Even when money’s tight, Americans can be counted on to lend a hand in the midst of a disaster, as witnessed by the U.S. response to the devastation wrought by the Haiti earthquake.
Donations and pledges to U.S. nonprofits since the epic 7.0 quake wrecked the impoverished island Jan. 12 climbed over a half-billion dollars Tuesday, according to the Indiana University Center on Philanthropy, which tracks post-disaster giving.
In the course of one day, giving and pledges jumped from $471 million Monday to $517.5 million Tuesday. The number compares favorably to previous disaster-relief efforts, even though Americans currently find themselves mired in an economic recession.
“What we’ve found interesting in the response to the Haitian earthquake is that the amounts raised have been quite significant,” said Una Osili, the center’s research director. “There’s been a strong outpouring of generosity in the face of this disaster. It shows Americans are generous even in tough economic times.”
She said donations and pledges have exceeded those given after the most recent global disaster of this proportion, the 2004 Indian Ocean tsunami, even though the tsunami occurred during a prosperous economy.
Indeed, it’s almost impossible to pick up a newspaper or go online without reading of new relief efforts. One of the biggest fundraisers to date was the Friday “Hope for Haiti” telethon, featuring celebrities such as George Clooney and Wyclef Jean, which has thus far raised $61 million.
For every star-studded event like the telethon, however, there are thousands of smaller campaigns. Virtually every school district in the nation is collecting donations or supplies for the ravaged island. One example is Urban Park Elementary School in Dallas, where students were permitted to wear jeans instead of their uniforms in exchange for a Haiti donation.
In North Carolina, the staff at Core Personal Trainers stood at a busy intersection and offered to do one push-up for every dollar donated by passing motorists, according to WXII-TV in Winston-Salem. The station also reported that the local Liberty Tax Service was contributing $25 to Haiti relief last week for every tax return started and finished in one day.
In Denver, ESPN football analyst Mark Schlereth sat outside a Safeway grocery store Monday for six hours raising money for Haiti. He donated all the proceeds from that day’s sales of his Mark Schlereth’s Stinkin’ Good Green Chili at all Safeway stores in Colorado.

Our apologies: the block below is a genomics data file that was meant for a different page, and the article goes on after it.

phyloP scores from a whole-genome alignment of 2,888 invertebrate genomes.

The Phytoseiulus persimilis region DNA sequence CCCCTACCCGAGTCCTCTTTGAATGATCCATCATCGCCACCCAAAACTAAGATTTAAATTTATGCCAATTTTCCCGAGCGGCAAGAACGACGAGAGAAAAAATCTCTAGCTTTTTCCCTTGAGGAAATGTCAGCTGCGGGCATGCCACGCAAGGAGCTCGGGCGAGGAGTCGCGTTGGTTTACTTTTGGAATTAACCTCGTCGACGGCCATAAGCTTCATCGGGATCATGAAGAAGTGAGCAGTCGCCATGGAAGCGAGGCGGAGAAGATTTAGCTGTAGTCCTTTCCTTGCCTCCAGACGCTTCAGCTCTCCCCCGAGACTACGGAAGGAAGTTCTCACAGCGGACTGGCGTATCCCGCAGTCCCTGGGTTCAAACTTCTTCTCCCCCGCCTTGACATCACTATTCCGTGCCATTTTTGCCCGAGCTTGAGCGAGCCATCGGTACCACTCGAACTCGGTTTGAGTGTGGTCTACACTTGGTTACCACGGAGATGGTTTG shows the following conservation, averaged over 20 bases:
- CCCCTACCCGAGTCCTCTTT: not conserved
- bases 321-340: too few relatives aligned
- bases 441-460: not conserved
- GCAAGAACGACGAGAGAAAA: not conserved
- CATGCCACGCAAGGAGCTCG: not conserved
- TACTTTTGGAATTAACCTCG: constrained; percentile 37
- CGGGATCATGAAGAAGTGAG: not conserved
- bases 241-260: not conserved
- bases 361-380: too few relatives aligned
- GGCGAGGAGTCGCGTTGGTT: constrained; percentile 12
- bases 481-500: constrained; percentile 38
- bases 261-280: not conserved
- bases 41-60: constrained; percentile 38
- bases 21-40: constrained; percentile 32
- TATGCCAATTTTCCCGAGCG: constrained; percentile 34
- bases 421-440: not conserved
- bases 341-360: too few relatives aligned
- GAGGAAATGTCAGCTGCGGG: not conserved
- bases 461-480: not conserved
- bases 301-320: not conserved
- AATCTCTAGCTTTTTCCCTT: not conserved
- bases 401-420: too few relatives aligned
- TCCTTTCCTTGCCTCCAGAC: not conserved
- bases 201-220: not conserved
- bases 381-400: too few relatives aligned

Denver Nuggets forward Kenyon Martin pledged $1,500 to Haiti relief per rebound in an NBA game last week against the Los Angeles Clippers. He grabbed 14 off the boards for a total of $21,000.
Facilitating the relief effort has been the rise of social networks and new technology, such as Twitter. The Red Cross set the tone by asking contributors to donate $10 by texting “90999.” The donation is then applied to the giver’s phone bill. In other instances, individuals and groups have set up Haiti relief fund efforts through their Facebook accounts. Such nontraditional methods of giving have helped draw younger people into the relief arena.
“This is the first major disaster where we’ve used this technology,” Ms. Osili said. “It’s really exciting for nonprofits because it allows them to reach a lot of donors and a lot of different donors.”
Working in Haiti’s favor is its proximity to the U.S. Many Americans have friends, co-workers or relatives who are Haitian, or may have been involved in previous campaigns to assist the country. Haitians and Haitian-Americans also have carved out enclave neighborhoods in several U.S. cities, most prominently New York and Miami.
Both the National Basketball Association and the National Football League have players who are Haitian or of Haitian descent, several of whom have helped the disaster register with fans by speaking out on the disaster. The NBA and its players’ union have pledged $1 million to the recovery, while the NFL and its union have pledged $2.5 million.
There’s concern that the donations may dry up before the rebuilding work is done in Haiti, but so far contributions are continuing at a brisk clip.
“There’s still a tremendous amount of support and interest in this disaster,” Ms. Osili said. “We’ll start to see it taper off after a few months as the news coverage falls off. So far, we haven’t seen it taper off at all.”